It was afterwards amended from time to time by various Acts, making several important additions to its provisions (see 59 Geo. 3, c. 66; 60 Geo. 3, c.5 ; 6 Geo 4, *. 63; 10 Geo. 4, c. 51; 10 Geo. 4, c. 63): but all these amending Acts were afterwards expressly repealed by 1 & 2 Will. 4, c. 39, s. 1. This statute, which was intituled, “An Act to repeal the Laws relating to Apprentices and

(b) 34 & 35 Vict. c. 104 the Factory and Workshop Act, 1871), s. 2, and n. (c) there; post, p. 259. As to the excepted statutes, see post, p. 1, n. (a); post, p. 174, n. (a).

(C) Id.

(d) See post, 42 Geo. 3, c. 73, s. 1 ; 3 & 4 Will. 4, c. 103, s. 1; 30 & 31 Vict. c. 103, s. 2 ; 30 & 31 Vict. c. 146, s. 2.

(e) See post. pp. 24, et seq., 49, et seq.

other young Persons employed in Cotton Factories and Cotton Mills, and to make further Provisions in lieu thereof," and comprised a full code of provisions regulating the employment of labour in factories (so much so, indeed, as to seem to supersede and virtually repeal 42 Geo. 3, c. 73), was itself repealed by the Factory Act, 1833 (f ), thus leaving 42 Geo. 3, c. 73, the only one of the earlier statutes unrepealed.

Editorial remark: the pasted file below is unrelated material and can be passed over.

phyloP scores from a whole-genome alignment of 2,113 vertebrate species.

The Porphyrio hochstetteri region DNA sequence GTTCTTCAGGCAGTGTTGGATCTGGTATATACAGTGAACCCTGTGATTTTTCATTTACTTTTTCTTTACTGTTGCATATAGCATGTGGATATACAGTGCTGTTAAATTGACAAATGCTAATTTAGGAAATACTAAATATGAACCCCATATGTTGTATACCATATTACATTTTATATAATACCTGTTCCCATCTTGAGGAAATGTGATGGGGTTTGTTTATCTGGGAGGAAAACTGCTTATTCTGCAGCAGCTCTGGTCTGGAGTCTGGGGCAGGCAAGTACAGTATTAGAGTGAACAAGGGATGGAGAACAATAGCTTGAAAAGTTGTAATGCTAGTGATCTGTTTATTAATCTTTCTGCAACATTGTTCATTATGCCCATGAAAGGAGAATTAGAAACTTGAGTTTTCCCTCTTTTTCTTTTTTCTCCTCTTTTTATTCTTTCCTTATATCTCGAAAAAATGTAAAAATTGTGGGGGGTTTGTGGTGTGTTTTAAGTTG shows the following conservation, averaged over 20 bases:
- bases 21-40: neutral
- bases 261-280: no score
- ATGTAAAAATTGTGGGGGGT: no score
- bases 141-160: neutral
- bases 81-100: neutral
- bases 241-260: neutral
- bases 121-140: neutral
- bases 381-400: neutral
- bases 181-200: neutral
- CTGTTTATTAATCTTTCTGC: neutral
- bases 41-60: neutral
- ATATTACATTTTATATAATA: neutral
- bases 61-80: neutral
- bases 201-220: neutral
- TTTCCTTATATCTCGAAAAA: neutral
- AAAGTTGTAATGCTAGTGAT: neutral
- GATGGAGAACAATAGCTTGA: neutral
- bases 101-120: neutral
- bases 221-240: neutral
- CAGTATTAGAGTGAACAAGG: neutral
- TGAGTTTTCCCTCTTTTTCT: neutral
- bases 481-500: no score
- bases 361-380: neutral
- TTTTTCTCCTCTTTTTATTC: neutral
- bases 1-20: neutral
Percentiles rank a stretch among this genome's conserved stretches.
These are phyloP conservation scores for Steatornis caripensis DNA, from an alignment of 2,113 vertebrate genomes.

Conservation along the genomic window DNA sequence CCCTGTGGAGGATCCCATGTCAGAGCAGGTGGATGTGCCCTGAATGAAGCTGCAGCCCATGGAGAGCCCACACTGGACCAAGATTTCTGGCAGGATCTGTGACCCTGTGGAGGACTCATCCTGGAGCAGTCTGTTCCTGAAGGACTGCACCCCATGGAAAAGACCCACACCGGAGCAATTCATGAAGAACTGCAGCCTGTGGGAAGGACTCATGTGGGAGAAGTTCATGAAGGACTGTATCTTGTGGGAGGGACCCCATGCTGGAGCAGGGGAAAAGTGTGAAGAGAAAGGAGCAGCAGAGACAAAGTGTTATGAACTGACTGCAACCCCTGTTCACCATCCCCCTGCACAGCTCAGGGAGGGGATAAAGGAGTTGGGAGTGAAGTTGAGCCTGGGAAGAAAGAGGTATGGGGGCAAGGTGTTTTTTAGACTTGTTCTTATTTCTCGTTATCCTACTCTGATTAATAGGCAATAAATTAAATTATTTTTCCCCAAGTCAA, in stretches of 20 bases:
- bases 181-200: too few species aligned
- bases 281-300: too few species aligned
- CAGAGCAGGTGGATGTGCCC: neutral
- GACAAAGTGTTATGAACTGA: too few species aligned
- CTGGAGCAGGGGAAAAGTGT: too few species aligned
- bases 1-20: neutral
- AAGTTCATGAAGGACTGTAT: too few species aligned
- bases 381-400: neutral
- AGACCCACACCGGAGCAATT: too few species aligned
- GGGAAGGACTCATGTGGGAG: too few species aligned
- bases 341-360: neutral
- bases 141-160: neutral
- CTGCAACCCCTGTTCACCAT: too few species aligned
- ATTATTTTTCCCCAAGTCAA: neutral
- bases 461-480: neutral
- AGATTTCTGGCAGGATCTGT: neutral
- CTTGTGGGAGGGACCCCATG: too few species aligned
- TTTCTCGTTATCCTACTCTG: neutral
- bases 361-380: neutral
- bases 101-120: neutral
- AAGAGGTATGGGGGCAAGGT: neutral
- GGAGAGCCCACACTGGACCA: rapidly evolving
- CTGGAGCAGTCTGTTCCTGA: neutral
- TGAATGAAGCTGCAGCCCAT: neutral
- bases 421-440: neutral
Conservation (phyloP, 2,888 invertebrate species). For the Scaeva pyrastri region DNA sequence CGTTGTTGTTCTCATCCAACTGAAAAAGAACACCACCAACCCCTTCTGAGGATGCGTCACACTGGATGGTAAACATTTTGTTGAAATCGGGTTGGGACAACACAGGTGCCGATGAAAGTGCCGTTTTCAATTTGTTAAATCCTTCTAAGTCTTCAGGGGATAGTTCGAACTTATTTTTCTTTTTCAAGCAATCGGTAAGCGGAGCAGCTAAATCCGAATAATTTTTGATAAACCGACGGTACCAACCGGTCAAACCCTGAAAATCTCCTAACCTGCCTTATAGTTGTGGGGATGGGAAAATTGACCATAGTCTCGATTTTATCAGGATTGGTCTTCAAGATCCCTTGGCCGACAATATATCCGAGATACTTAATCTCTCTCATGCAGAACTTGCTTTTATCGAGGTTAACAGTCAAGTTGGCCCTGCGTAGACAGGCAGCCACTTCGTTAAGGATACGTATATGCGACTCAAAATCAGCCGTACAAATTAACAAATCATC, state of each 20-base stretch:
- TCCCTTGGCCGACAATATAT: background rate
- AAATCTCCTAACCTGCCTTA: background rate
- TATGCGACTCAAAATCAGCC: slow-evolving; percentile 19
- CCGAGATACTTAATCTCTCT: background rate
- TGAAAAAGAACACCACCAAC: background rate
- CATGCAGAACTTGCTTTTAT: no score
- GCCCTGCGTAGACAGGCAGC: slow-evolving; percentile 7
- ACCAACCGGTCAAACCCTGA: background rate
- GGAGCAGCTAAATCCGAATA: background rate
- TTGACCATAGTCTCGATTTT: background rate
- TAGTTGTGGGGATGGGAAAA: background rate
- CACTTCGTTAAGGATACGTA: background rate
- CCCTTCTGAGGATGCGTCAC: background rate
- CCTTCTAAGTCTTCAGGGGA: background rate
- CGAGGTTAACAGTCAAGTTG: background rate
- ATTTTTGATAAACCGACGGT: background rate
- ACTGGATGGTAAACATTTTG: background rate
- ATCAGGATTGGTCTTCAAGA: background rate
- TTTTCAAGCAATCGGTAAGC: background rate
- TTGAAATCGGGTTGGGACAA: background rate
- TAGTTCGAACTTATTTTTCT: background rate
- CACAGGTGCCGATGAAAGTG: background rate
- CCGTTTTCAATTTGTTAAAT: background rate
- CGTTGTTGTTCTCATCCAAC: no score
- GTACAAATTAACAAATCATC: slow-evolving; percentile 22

The statutes of 1833 and 1845 (3 & 4 Will. 4, c. 103, and 7 & 8 Vict. c. 15) together constitute the foundation of the laws at the present time in force for the regulation of labour in factories throughout the United Kingdom. • They were the results of much agitation amongst the classes most nearly interested in or affected by them, as well as of many Parliamentary and other official inquiries of a laborious and exhaustive character into the whole subject (9).